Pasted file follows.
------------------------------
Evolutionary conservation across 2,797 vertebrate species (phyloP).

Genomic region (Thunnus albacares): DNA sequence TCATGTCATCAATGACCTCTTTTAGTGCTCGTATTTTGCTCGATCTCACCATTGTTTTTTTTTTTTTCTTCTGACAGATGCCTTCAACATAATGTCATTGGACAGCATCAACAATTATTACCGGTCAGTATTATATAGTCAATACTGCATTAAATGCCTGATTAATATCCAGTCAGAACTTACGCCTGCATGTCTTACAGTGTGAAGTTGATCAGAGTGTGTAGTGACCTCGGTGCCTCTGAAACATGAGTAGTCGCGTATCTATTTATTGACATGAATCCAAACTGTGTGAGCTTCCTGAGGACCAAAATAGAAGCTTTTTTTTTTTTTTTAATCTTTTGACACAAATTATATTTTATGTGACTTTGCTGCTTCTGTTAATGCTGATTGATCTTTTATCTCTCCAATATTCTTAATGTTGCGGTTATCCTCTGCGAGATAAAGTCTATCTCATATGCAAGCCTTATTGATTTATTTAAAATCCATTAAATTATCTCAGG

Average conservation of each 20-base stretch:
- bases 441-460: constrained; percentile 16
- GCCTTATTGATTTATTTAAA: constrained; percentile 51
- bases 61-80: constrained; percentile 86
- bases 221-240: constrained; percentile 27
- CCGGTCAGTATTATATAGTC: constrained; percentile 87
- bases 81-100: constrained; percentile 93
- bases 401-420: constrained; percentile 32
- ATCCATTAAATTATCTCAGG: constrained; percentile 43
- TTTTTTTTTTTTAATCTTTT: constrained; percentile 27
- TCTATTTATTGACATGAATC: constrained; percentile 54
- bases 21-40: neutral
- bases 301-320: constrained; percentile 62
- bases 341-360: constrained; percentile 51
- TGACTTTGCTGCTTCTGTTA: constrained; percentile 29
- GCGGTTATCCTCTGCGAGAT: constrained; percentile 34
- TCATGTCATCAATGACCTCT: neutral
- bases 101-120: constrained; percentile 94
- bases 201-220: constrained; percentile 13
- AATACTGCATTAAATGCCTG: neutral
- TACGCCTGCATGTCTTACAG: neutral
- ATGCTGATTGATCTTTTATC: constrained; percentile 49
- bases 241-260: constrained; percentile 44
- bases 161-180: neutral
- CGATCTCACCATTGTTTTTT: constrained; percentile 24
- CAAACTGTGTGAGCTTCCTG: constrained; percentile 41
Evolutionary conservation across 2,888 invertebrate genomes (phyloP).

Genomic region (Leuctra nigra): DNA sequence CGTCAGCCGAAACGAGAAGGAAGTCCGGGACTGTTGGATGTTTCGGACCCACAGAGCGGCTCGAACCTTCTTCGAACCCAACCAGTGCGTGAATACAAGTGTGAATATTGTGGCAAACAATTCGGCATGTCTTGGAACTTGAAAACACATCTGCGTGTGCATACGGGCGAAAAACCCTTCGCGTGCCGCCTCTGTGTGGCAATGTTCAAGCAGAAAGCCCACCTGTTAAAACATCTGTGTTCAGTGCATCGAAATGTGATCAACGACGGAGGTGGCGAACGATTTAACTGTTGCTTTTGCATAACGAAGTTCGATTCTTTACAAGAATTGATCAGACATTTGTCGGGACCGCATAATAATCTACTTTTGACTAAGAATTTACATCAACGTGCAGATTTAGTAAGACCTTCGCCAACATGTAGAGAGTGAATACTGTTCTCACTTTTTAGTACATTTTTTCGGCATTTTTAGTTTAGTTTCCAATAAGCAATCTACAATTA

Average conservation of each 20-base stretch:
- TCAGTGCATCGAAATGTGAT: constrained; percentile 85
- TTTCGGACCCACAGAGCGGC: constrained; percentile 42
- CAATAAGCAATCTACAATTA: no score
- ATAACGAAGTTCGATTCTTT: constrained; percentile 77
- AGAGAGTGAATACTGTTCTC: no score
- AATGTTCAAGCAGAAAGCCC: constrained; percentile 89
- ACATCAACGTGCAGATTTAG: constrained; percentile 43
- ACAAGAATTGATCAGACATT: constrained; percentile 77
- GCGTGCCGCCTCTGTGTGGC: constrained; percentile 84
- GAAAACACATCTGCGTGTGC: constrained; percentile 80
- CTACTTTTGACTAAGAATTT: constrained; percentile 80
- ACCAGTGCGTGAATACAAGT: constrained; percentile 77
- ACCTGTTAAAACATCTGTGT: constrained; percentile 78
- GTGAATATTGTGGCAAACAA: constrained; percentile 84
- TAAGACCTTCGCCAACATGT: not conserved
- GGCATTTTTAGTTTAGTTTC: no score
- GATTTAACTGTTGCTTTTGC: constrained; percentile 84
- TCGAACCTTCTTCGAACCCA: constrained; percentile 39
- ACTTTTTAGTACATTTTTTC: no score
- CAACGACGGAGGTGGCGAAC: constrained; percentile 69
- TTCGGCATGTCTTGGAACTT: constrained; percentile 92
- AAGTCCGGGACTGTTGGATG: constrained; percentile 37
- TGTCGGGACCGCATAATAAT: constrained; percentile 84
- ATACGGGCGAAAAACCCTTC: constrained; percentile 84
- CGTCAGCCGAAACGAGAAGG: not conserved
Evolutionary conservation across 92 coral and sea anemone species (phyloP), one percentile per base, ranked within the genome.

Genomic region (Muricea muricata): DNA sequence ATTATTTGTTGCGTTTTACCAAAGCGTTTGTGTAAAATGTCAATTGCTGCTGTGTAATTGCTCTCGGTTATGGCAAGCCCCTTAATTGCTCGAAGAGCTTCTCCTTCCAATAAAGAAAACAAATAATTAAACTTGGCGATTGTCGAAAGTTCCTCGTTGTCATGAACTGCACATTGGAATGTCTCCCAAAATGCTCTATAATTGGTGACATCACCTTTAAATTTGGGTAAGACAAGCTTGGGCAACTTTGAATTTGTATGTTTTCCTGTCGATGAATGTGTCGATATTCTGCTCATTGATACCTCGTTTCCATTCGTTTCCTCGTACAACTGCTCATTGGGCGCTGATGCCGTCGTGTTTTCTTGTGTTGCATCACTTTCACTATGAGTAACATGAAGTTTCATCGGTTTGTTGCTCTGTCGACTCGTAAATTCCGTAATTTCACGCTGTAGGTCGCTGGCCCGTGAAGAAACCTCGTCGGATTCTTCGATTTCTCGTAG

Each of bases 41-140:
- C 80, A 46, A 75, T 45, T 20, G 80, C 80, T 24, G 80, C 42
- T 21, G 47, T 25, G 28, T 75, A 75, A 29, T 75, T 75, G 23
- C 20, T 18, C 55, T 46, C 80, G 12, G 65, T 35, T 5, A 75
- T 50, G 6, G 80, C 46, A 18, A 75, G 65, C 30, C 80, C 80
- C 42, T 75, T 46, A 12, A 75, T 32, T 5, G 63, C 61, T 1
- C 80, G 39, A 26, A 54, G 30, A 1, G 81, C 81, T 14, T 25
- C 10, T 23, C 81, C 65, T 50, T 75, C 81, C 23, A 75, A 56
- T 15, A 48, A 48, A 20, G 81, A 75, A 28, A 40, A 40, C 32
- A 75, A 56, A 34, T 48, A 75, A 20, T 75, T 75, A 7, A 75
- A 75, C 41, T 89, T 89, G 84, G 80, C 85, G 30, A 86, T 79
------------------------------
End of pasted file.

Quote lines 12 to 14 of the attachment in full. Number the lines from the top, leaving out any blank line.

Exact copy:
- TTTTTTTTTTTTAATCTTTT: constrained; percentile 27
- TCTATTTATTGACATGAATC: constrained; percentile 54
- bases 21-40: neutral